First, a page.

The Daily

Quote Unquote

How to Convert a Nonbeliever

March 6, 2014 | by

Gabriel García Márquez is eighty-seven today.

Gabriel_Garcia_Marquez_12

Márquez in 1984. Photo by F3rn4nd0, via Wikimedia Commons.

INTERVIEWER

You describe seemingly fantastic events in such minute detail that it gives them their own reality. Is this something you have picked up from journalism?

GARCÍA MÁRQUEZ

That’s a journalistic trick which you can also apply to literature. For example, if you say that there are elephants flying in the sky, people are not going to believe you. But if you say that there are four hundred and twenty-five elephants flying in the sky, people will probably believe you. One Hundred Years of Solitude is full of that sort of thing. That’s exactly the technique my grandmother used. I remember particularly the story about the character who is surrounded by yellow butterflies. When I was very small there was an electrician who came to the house. I became very curious because he carried a belt with which he used to suspend himself from the electrical posts. My grandmother used to say that every time this man came around, he would leave the house full of butterflies. But when I was writing this, I discovered that if I didn’t say the butterflies were yellow, people would not believe it.

—Gabriel García Márquez, the Art of Fiction No. 69

 

2 COMMENTS

Next:

‹ Previous:

1 Comments

  1. Edvard | March 6, 2014 at 3:07 pm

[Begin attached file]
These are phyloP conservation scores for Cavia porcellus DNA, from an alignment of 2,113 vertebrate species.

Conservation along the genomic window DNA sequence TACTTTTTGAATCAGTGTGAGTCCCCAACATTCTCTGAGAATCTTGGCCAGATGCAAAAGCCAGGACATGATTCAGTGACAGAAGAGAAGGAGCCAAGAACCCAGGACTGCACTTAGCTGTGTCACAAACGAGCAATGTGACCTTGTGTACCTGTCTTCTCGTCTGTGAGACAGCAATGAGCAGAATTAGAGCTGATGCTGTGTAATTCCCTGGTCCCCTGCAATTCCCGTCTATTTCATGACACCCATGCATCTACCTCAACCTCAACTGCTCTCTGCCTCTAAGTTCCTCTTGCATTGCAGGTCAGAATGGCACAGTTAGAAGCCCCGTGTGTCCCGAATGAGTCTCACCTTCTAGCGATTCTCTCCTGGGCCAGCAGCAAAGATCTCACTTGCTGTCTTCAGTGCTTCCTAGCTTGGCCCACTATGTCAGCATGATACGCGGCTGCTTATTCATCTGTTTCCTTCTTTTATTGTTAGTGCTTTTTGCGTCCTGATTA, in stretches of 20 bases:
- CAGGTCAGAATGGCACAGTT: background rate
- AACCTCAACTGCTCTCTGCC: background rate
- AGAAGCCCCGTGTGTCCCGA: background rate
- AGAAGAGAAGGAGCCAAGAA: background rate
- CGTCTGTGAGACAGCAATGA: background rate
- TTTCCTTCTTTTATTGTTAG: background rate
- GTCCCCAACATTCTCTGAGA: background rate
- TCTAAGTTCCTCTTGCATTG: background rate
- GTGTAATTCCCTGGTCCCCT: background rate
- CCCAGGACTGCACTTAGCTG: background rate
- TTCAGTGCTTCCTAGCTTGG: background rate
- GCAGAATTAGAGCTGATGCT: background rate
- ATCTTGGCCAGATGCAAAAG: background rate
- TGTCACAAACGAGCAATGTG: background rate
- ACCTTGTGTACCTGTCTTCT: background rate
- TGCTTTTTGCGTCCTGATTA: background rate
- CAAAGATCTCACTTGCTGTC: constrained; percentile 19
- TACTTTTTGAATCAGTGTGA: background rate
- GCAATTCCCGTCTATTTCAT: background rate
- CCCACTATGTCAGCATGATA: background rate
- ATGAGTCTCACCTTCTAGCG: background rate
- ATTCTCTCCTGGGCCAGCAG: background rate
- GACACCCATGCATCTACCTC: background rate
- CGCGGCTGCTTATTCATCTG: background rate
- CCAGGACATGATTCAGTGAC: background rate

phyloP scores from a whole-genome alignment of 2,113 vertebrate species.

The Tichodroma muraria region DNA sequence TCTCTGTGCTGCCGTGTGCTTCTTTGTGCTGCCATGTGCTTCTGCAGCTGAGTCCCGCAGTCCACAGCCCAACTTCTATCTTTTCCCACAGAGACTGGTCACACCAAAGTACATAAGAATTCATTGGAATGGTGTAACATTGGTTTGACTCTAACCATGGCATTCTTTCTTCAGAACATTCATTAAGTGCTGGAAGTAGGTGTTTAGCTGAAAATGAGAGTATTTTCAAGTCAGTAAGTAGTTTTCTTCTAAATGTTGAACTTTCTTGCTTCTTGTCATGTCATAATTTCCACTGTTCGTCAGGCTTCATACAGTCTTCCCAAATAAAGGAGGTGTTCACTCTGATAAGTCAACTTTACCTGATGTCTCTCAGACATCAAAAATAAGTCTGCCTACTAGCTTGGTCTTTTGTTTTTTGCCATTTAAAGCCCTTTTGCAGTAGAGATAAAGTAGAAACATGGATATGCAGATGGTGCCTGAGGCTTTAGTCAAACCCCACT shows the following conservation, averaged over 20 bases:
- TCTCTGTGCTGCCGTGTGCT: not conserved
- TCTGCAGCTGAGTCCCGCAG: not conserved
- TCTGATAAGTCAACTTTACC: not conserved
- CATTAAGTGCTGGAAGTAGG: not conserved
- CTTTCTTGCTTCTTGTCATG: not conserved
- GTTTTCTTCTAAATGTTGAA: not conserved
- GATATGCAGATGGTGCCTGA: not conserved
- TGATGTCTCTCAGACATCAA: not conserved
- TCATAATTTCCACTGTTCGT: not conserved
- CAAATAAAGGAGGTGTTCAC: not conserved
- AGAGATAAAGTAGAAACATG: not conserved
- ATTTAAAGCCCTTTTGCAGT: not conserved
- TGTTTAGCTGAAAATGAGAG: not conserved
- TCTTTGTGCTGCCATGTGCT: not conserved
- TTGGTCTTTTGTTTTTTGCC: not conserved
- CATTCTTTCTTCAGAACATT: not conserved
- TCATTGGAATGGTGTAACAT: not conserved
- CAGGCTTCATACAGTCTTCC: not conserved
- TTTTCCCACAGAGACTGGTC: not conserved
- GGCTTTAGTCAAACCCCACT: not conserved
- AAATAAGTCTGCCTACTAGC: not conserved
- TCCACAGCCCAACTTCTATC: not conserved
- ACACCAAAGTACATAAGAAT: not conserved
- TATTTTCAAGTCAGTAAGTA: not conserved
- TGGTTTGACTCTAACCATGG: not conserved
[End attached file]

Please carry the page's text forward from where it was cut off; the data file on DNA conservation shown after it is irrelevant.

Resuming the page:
I don’t know if you have watched How I met your mother, but this reminded me of 18th episode, season 4.
    Marshall: I was thinking, we’re paying Ted’s firm for two more months, can’t we just let him keep working? He’s had a rough year, he should be happy for once.
    Barney: Marshall, what you’re suggesting is a lie that requires a long term commitment. A nice guy like you can’t pull that off.
    Marshall: I could too.
    Barney: Lie to me right now.
    Marshall: I have a spaceship.
    Barney: What kind of fuel powers your spaceship?
    Marshall: Okay, I don’t have a spaceship.
    Barney: See, that’s your mistake! When telling a lie, distract from the original lie with more lies! Like this, I have a pony. Ask me a question.
    Marshall: What color is your pony?
    Barney: Well when I first got Dandelion she was a lovely chestnut brown but her stable is located next to a chemical plant and she’s turned a sickly grayish/off white. The vet says there’s nothing he can do to fix her.
    Marshall: Oh my god, is Dandelion gonna be okay? (Barney gives him a knowing look) Nice! Dandelion’s not even sick, is she?

1 Pingbacks

  1. […] Gabriel García Marquez told the Paris Review: […]

Leave a Comment